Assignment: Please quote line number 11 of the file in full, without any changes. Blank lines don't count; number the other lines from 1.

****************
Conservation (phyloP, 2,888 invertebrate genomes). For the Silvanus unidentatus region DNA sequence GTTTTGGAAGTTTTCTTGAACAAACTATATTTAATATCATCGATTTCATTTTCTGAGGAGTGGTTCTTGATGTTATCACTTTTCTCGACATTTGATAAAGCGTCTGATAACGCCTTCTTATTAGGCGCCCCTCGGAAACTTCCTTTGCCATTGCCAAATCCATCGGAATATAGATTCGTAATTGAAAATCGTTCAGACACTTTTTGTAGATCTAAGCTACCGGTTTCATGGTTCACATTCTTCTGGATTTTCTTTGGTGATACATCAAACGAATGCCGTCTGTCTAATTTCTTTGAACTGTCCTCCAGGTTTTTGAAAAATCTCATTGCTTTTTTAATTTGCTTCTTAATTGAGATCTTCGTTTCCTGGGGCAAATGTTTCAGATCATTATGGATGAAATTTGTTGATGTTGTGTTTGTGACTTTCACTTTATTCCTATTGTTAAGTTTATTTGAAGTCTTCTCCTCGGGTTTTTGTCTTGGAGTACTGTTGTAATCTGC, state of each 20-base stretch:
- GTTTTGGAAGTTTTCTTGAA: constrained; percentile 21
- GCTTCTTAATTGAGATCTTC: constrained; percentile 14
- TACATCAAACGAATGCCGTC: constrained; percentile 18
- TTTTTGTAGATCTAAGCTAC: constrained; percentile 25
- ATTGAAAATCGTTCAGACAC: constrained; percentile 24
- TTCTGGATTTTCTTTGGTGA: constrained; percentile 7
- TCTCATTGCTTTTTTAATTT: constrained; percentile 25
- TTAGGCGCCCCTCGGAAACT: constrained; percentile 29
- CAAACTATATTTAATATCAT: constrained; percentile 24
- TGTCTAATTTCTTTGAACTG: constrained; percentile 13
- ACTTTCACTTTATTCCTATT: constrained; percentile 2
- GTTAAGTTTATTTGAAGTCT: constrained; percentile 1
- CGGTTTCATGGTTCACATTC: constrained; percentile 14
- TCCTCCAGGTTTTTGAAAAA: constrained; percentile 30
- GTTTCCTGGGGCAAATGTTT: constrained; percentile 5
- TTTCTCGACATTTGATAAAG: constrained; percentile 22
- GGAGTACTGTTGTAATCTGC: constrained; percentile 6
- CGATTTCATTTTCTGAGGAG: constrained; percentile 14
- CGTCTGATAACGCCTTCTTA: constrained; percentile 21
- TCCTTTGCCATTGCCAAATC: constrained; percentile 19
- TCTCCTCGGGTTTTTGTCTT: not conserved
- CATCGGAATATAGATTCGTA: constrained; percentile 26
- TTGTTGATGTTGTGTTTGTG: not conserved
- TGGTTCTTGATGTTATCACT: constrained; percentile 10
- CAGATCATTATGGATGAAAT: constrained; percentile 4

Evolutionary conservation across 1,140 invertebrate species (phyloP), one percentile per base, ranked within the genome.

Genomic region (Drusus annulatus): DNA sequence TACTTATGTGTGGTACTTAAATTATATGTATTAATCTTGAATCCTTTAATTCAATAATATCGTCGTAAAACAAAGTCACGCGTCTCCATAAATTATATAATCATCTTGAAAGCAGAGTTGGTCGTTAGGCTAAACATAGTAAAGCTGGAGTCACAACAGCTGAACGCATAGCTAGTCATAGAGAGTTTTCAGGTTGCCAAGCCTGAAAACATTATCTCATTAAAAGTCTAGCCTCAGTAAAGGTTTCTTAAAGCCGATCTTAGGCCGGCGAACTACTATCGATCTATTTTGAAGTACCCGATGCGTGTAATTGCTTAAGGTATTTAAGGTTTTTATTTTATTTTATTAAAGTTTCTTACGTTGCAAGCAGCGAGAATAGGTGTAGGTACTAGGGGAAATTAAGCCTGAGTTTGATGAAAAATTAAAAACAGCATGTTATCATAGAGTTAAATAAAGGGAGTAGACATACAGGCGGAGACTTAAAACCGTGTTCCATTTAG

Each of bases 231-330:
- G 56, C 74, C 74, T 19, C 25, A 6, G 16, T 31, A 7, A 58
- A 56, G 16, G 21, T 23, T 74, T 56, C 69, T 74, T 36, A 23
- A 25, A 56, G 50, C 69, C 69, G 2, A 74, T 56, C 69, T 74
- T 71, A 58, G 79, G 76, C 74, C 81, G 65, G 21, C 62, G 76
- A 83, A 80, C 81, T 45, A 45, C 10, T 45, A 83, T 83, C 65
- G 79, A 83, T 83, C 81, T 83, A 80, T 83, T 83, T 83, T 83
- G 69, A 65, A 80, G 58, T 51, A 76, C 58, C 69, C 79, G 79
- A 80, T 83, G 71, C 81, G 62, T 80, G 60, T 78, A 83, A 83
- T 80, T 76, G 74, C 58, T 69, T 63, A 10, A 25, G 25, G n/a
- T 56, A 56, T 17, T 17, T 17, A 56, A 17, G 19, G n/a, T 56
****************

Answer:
- TGTCTAATTTCTTTGAACTG: constrained; percentile 13